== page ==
Cargill gets Chinese seal of approval for erythritol brand

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Related tags: Sugar

Cargill has been given regulatory approval for its Zerose erythritol to be sold in China with no restrictions on its applications.

The company said its natural alternative to sugar is likely to appeal to the health-conscious consumers who want to manage their weight or sugar intake. It can be used in products such as confectionery, beverages, jellies and tabletop sweeteners.

The move is also likely to increase Cargill’s presence in a growing market as the volume consumption for erythritol in China rose to 321.9 tonnes in 2007, compared to 153.5 tonnes in 2002, according to Euromonitor International. The forecast for 2012 is 634.1 tonnes.

Zerose is the brand name for Cargill's erythritol, a sugar alcohol that is an odorless white crystalline powder and has a sweet taste similar to sucrose. It is approximately 70 percent as sweet as sucrose and has a caloric value of 0.2 calories per gram.

Erythritol, unlike other polyols, has a low laxative effect and as a result, Cargill says foods that contain it are “unlikely to cause gas or laxation”​ when consumed at customary serving sizes.

Steven Tung, Cargill sales manager (Greater China), said: “Zerose erythritol offers a solution to both health and indulgence.

“The ultimate winners will be food manufacturers who can combine zero calorie properties with excellent taste, satisfying mouthfeel and an appeal to the growing healthy-lifestyle Chinese market.”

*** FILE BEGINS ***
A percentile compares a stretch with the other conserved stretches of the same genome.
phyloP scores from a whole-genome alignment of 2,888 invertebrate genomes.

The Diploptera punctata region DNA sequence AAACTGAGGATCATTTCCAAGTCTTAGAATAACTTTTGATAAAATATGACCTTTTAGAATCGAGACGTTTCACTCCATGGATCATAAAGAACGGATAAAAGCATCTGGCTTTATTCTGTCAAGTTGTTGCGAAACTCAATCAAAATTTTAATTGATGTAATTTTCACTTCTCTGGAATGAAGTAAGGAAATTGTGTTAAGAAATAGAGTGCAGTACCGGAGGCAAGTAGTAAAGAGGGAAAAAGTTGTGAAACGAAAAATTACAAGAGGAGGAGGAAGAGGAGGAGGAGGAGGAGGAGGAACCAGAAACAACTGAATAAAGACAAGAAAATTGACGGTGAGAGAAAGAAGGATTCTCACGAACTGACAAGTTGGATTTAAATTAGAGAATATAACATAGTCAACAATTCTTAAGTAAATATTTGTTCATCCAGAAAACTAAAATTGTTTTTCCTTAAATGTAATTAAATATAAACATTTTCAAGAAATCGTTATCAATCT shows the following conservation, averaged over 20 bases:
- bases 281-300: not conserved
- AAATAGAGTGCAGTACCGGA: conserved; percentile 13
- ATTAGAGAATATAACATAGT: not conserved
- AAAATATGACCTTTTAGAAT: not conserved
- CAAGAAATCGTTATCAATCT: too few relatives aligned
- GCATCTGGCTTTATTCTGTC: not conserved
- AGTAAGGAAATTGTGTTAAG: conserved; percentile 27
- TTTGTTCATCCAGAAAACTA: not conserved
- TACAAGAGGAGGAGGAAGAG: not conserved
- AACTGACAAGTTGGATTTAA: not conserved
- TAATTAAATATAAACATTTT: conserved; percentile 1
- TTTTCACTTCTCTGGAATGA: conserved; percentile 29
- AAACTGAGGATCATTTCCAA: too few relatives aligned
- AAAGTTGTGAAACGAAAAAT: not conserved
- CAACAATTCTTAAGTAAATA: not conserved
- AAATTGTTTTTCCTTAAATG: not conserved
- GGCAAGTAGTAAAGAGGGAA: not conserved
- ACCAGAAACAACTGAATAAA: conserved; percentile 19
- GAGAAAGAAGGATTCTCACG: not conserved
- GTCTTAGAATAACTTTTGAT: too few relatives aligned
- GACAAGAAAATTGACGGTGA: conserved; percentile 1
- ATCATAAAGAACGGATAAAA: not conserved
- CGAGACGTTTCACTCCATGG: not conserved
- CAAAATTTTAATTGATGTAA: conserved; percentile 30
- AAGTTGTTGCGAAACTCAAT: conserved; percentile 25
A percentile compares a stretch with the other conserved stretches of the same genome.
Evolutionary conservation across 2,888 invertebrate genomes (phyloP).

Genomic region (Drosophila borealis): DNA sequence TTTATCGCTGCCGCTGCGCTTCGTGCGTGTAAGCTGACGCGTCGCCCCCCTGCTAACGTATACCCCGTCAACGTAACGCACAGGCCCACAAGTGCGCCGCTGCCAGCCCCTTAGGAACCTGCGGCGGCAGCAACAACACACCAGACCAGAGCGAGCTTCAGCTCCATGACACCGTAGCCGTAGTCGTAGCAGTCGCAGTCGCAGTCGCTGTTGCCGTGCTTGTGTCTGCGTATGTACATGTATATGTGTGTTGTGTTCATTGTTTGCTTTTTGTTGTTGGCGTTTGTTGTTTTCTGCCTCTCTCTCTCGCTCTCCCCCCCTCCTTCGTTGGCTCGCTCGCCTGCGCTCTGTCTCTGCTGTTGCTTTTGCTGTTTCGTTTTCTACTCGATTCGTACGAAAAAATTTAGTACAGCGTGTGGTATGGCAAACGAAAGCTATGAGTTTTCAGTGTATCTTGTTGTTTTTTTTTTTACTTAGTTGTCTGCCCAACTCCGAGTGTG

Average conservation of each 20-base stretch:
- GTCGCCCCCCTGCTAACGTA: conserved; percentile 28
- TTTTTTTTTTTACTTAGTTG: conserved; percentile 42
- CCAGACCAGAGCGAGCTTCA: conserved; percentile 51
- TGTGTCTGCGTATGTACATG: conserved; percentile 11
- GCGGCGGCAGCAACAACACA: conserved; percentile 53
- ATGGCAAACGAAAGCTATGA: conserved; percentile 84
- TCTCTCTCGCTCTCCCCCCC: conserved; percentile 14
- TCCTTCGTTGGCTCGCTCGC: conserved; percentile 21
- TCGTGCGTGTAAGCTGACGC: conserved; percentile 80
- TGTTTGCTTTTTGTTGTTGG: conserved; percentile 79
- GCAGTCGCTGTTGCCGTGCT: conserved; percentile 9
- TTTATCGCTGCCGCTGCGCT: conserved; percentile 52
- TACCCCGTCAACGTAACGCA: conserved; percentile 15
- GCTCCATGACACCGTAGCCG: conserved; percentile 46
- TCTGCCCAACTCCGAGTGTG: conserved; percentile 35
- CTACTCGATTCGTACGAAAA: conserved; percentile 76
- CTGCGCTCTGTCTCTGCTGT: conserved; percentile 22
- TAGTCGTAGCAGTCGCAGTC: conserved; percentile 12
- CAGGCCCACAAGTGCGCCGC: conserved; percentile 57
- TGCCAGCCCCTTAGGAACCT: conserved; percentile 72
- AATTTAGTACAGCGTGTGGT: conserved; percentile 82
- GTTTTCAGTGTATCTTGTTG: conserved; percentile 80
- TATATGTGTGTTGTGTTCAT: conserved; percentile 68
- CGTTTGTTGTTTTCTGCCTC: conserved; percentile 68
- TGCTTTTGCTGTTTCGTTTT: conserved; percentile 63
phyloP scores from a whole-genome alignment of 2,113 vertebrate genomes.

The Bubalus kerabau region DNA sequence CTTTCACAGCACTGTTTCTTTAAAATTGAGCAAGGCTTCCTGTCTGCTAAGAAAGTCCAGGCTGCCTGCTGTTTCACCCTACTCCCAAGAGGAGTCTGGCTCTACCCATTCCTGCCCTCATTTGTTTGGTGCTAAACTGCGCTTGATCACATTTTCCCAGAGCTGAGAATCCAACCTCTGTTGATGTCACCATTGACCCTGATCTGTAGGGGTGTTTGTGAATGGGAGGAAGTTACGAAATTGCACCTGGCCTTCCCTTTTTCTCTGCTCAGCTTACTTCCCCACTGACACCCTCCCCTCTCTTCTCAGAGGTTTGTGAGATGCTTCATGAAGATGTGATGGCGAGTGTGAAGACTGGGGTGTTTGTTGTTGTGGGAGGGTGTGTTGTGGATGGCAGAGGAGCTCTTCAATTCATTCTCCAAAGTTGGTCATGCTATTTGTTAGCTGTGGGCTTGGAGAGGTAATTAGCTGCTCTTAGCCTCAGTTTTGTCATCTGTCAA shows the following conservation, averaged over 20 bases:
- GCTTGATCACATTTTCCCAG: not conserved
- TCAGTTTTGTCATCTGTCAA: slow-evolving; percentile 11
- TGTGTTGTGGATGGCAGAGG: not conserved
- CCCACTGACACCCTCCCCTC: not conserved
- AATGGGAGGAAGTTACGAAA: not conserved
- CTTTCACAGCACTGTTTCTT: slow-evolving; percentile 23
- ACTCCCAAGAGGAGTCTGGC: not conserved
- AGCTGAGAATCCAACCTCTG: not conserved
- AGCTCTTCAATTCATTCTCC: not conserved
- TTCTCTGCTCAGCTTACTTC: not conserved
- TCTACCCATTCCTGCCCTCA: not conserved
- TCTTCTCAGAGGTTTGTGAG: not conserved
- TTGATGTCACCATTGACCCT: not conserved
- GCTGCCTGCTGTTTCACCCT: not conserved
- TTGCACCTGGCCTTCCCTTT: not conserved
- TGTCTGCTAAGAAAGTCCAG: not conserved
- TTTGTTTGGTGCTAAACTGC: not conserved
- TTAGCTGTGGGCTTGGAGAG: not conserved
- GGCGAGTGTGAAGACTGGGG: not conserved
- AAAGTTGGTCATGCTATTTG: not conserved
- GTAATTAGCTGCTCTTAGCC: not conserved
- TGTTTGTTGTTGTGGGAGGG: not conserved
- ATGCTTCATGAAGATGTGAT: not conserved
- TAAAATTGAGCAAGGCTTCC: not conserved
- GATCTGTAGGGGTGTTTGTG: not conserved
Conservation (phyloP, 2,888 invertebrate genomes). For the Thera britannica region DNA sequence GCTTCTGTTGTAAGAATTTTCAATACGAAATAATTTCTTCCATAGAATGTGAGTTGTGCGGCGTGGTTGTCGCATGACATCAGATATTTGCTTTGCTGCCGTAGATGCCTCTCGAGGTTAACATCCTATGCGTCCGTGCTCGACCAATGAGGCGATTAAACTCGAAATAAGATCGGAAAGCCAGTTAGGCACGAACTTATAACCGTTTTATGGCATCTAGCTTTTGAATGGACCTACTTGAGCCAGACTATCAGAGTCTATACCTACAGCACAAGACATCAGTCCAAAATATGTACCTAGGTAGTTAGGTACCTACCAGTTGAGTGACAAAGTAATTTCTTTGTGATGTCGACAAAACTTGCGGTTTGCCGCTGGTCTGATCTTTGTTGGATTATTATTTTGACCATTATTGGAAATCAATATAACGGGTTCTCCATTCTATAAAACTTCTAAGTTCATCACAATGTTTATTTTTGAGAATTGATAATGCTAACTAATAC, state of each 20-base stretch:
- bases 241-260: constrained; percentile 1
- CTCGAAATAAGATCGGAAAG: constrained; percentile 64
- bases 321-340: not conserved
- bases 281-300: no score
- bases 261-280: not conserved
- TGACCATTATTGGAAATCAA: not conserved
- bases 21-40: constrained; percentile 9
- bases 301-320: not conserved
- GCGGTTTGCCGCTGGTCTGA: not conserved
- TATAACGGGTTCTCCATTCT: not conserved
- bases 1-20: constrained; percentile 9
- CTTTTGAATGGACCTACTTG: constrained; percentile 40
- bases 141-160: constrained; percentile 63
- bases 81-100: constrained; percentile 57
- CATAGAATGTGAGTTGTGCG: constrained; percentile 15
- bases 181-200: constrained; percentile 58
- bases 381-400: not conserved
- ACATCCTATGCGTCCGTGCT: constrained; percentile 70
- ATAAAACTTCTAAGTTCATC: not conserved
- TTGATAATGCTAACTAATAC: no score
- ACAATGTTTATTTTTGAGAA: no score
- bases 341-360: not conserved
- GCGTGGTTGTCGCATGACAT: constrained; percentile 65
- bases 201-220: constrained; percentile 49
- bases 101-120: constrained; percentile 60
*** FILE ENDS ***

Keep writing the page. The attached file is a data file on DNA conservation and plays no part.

Zerose is non-glycemic and non-insulinemic, making it a useful sugar alternative for people on diabetic diets. Similarly it is not a saccharide or simple sugars substrate, so it is resistant to metabolism by oral bacteria and does not promote tooth decay.

An organic version of Zerose is also available to Chinese manufacturers.

An eye on Asia

Cargill has been targeting growing markets in Asia and in 2006 it set up new offices in the region to boost sales of its sweetener brands.

At the time it already had a sales office in Tokyo, handling demand for erythritol, but increasing interest in this and other high value sweeteners in surrounding markets led it to make the additional investment in China and Singapore and make its brand known.

More recently it opened The South East Asia Food Application Centre in Kuala Lumpur, Malaysia, to help develop innovative new beverage, dairy, sugar and chocolate confectionery products.

The centre was set up to work with food and beverage manufacturers in the region and to bring Cargill’s product formulation expertise for palm oil refining, texturizing and flavoring businesses under one roof.

Cargill is to give an overview of the sort of new product development and marketing possibilities of Zerose during a technical seminar for food manufacturers and formulators held on September 22 in Shanghai. A similar seminar will soon be held in Guangzhou.

In the US Cargill is a major supplier of erythritol, along with Rochem, which sources a lot of its products from China.

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